One of the most influential bluegrass songwriters of his time, Randall Hylton was recently honored with induction into the Blue Ridge Music Hall Of Fame, based at the Wilkes Heritage Museum in Wilkesboro, North Carolina.
Born in in southwest Virginia, he learned to play the guitar at the age of five and soon started to write his own songs, one of which was recorded by bluegrass Gospel group The Lewis Family in 1967.
In 1973 he moved to Nashville with the aim of devoting his career to writing country songs. However, that ended in disappointment, and in 1977 he switched his focus to writing for bluegrass music, setting up his own publishing company, Greasy Creek Music.
As he attended more bluegrass festivals, he established a rapport with many of the groups that he met, and his song-writing career launched from there.
He penned more than 250 songs with some of his best-known including 32 Acres; Gonna Be Movin’; Cold Sheets Of Rain; Slippers With Wings; Once And For Always; I’ve Heard The Wind Blow; Country Poor, Country Proud; Where Rainbows Touch Down; Room At The Top Of The Stairs; Slowly Getting You Out Of The Way; Mountain Laurel; Pulleybone Gayden; Hallelujah Turnpike; Goodtime Get-Together; and China Grove My Hometown.
Artists who have recorded these and other Hylton originals include Doyle Lawson & Quicksilver; the Bluegrass Cardinals; the Virginia Squires; The Lewis Family; Charlie Waller & The Country Gentlemen; Ralph Stanley; Lester Flatt; Curly Seckler; Continental Divide; Larry Sparks & The Lonesome Ramblers; Knoxville Grass; and the Osborne Brothers with Mac Wiseman.
The Lewis Family – Slippers with Wings
The Bluegrass Cardinals – Where Rainbows Touch Down.
Sanders Family Bluegrass Show, McAlister, Oklahoma, 1988
Gary Ferguson – Hot Night in August
David Parmley & Continental Divide – 32 Acres
Briefly, he fronted a bluegrass band, but quickly re-invented himself as a solo act, playing a drop thumb fingerpicked style, and established a popular show that mixed his songs, storytelling with less-serious parodies and impressions.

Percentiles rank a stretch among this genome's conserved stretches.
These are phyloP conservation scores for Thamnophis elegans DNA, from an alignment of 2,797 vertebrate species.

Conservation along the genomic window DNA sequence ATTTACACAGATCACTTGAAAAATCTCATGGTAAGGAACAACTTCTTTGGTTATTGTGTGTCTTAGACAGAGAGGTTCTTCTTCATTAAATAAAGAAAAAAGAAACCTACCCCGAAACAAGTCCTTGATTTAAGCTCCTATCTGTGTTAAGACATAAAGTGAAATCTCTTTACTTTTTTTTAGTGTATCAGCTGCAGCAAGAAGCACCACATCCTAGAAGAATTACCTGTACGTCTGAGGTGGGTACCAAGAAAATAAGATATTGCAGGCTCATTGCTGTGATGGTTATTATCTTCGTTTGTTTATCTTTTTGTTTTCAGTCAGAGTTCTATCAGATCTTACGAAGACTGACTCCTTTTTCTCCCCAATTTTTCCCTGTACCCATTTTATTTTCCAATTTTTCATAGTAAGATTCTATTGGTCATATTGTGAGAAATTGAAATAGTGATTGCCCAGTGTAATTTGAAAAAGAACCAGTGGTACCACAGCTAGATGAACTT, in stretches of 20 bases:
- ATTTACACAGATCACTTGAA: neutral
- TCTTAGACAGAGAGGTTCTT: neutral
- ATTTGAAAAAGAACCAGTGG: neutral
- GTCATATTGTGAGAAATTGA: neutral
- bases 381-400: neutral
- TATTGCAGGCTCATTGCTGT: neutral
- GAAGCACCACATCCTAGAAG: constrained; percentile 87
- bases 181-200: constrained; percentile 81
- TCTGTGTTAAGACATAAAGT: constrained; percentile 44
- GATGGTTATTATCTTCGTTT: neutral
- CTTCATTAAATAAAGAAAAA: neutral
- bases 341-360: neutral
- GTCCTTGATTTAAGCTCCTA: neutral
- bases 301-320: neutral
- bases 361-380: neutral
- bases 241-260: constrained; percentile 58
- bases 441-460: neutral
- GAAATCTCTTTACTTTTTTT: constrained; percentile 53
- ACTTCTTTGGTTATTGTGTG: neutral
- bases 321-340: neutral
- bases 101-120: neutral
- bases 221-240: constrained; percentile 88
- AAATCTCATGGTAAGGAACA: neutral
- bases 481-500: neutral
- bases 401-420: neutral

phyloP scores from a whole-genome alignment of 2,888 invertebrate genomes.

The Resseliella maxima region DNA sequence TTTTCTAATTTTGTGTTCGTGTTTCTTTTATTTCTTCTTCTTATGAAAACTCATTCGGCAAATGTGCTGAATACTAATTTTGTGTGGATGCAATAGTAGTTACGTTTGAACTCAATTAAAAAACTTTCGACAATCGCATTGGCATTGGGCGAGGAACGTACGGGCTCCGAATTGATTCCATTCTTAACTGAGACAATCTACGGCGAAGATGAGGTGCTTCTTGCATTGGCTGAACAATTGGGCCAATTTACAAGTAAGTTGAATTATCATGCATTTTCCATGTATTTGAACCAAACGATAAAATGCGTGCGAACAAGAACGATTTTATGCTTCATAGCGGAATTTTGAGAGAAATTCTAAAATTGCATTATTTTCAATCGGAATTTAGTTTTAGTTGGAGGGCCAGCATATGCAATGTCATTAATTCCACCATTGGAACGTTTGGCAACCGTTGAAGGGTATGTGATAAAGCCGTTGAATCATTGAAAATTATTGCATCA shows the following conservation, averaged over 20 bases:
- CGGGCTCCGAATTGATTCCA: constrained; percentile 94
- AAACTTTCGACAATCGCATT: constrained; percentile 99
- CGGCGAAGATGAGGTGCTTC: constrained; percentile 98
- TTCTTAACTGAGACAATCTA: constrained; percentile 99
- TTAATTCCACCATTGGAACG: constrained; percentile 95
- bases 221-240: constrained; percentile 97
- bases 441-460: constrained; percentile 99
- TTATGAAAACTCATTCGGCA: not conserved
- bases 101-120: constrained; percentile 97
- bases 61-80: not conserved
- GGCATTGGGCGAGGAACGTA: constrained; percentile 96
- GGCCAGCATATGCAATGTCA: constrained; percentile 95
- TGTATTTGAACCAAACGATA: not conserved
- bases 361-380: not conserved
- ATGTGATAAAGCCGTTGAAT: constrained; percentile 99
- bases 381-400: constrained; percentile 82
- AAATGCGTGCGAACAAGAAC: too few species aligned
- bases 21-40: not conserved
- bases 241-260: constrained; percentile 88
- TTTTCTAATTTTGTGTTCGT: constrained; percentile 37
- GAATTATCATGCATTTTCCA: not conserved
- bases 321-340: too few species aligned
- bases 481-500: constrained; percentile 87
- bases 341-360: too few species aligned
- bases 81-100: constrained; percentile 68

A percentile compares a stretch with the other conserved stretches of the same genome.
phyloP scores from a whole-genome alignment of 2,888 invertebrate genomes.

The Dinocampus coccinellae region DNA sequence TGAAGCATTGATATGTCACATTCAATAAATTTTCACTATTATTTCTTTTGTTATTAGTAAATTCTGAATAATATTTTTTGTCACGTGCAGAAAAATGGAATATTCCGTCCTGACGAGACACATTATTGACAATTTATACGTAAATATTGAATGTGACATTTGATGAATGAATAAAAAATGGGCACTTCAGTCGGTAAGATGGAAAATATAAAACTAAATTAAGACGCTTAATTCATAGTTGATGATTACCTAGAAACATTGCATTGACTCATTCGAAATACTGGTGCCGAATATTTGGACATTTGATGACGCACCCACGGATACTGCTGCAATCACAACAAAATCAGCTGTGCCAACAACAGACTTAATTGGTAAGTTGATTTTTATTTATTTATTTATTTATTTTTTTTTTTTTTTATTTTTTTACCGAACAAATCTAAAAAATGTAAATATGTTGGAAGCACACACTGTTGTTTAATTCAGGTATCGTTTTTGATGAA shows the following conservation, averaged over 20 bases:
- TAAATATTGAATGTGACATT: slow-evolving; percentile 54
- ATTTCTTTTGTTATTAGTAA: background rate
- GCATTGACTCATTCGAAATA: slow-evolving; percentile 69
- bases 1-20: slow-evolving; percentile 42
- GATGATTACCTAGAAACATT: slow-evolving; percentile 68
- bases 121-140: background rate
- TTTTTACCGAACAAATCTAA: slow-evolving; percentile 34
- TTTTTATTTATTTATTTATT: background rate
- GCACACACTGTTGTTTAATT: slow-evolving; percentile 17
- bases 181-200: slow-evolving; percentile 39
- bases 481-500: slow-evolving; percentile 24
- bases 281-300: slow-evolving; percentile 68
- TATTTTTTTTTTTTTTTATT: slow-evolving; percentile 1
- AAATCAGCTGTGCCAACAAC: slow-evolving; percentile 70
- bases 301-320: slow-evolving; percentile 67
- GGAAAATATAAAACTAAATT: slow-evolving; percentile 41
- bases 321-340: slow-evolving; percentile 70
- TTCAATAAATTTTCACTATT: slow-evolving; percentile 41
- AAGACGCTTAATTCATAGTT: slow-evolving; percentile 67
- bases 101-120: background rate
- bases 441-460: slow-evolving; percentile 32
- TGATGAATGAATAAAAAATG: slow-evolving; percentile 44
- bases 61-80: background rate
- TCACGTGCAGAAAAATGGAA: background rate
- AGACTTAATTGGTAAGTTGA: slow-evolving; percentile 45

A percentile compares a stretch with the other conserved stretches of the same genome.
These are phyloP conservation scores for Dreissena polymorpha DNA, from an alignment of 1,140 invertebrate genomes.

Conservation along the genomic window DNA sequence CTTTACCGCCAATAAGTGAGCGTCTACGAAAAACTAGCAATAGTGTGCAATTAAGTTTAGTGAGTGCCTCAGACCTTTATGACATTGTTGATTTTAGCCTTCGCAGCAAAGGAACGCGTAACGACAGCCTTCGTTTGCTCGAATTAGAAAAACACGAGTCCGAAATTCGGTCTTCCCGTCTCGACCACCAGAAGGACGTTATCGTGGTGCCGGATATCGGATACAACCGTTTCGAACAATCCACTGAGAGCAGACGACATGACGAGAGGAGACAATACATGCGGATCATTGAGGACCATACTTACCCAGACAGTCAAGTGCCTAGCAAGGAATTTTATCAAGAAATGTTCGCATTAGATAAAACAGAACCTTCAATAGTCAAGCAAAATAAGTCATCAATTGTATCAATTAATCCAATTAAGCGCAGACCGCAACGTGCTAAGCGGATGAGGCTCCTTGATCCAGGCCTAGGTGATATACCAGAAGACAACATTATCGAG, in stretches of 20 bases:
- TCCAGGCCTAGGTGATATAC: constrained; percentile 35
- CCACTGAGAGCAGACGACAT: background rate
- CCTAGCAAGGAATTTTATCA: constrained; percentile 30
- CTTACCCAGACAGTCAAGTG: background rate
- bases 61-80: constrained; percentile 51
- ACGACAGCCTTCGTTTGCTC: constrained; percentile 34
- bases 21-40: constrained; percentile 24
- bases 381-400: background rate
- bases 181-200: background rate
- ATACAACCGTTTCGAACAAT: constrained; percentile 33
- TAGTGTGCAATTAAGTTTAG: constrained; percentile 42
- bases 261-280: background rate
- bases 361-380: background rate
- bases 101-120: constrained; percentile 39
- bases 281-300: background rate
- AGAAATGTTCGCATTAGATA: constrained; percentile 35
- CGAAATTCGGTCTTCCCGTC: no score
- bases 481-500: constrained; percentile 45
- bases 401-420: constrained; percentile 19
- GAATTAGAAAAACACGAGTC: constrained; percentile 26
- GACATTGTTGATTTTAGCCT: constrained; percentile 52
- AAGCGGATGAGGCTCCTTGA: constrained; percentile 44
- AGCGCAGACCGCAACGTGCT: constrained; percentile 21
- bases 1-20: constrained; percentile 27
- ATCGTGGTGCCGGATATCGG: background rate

Randall Hylton – from the Access to Bluegrass archive, recorded July 2, 2000…
Already an impressive man at six foot six inches, his stove-pipe hat made him an even more imposing figure wherever he went.
Hylton’s own recording career began in 1989 with a Rebel Records release, The Singer & The Songster, with Charlie Waller. Other albums followed; another LP for Rebel, and CDs on Niptune, Copper Creek, Old Homestead, and Flag.
In 2001, the year that he passed, Pinecastle Records released a various artist collection, In Memory of a Friend: A Tribute to Randall Hylton, of 14 Hylton songs/tunes performed by Wildfire; The Rarely Herd; the Larry Stephenson Band; Special Consensus; Eddie & Martha Adcock; and Continental Divide.
He was the recipient of the SPBGMA Songwriter Of The Year for five out of six consecutive years.
Hylton wrote and published How To Write And Sell Bluegrass Songs that is full of excellent advice for those wanting to follow in his footsteps.
His son Blake was in attendance to accept the award on behalf of his family.
Other 2022 inductees include bluegrass veteran act Jim and Jesse; The Blue Sky Boys, country music duo brothers Earl and Bill Bolick; Rodney Clay Sutton, a dance performer and teacher of Appalachian step dance; fiddler Arvil Freeman; and MerleFest, considered to be one of the premier music festivals in the USA.
The 2022 Dr. T. R. Bryan Wilkes County Heritage Music Award was bestowed upon the bluegrass and old-time fiddler Ernest Johnson.
Richard F. Thompson is a long-standing free-lance writer specialising in bluegrass music topics. A two-time Editor of British Bluegrass News, he has been seriously interested in bluegrass music since about 1970. As well as contributing to that magazine, he has, in the past 30 plus years, had articles published by Country Music World, International Country Music News, Country Music People, Bluegrass Unlimited, MoonShiner (the Japanese bluegrass music journal) and Bluegrass Europe. He wrote the annotated series I'm On My Way Back To Old Kentucky, a daily memorial to Bill Monroe that culminated with an acknowledgement of what would have been his 100th birthday, on September 13, 2011.
Funny...I read these to my wife over breakfast...she laughed.
Saying prayers for one of the great voices today in bluegrass. We're with you, Danny!
Sorry to hear about Danny's condition. We'll all be praying for him and a full recovery.
I'm just one of the many praying and holding you in the light Danny.
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